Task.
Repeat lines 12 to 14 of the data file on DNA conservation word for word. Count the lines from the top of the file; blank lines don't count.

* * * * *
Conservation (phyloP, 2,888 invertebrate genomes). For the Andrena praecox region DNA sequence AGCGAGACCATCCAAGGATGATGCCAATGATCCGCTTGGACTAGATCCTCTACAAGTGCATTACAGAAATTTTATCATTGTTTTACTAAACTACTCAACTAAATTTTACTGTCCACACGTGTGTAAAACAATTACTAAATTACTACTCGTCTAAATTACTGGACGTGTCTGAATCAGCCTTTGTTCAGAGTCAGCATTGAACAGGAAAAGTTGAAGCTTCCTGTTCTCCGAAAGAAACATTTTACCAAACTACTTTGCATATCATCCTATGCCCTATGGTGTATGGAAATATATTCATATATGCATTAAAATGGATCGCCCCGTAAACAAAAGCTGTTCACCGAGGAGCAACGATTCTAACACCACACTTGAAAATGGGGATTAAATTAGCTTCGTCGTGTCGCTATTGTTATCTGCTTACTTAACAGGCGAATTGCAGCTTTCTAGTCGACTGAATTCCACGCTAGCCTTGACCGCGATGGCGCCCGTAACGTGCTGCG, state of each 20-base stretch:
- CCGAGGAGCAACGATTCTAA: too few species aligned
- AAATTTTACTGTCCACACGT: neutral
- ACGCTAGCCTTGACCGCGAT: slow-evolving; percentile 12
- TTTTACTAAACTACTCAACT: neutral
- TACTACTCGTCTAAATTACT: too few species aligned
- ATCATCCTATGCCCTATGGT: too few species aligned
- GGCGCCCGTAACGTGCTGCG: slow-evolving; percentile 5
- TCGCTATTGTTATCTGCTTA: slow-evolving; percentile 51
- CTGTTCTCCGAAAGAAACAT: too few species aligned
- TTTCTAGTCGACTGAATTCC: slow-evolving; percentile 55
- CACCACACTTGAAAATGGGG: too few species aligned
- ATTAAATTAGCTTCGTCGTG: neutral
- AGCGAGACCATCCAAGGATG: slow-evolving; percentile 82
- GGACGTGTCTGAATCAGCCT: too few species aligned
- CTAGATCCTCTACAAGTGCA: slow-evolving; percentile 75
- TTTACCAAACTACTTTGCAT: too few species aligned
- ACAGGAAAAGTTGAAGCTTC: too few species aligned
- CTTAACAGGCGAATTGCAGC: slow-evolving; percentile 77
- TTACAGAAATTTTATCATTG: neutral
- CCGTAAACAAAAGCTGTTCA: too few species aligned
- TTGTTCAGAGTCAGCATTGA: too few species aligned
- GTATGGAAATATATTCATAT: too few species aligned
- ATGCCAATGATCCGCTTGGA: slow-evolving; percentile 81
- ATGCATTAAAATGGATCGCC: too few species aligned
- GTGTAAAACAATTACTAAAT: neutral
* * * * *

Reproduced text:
- CACCACACTTGAAAATGGGG: too few species aligned
- ATTAAATTAGCTTCGTCGTG: neutral
- AGCGAGACCATCCAAGGATG: slow-evolving; percentile 82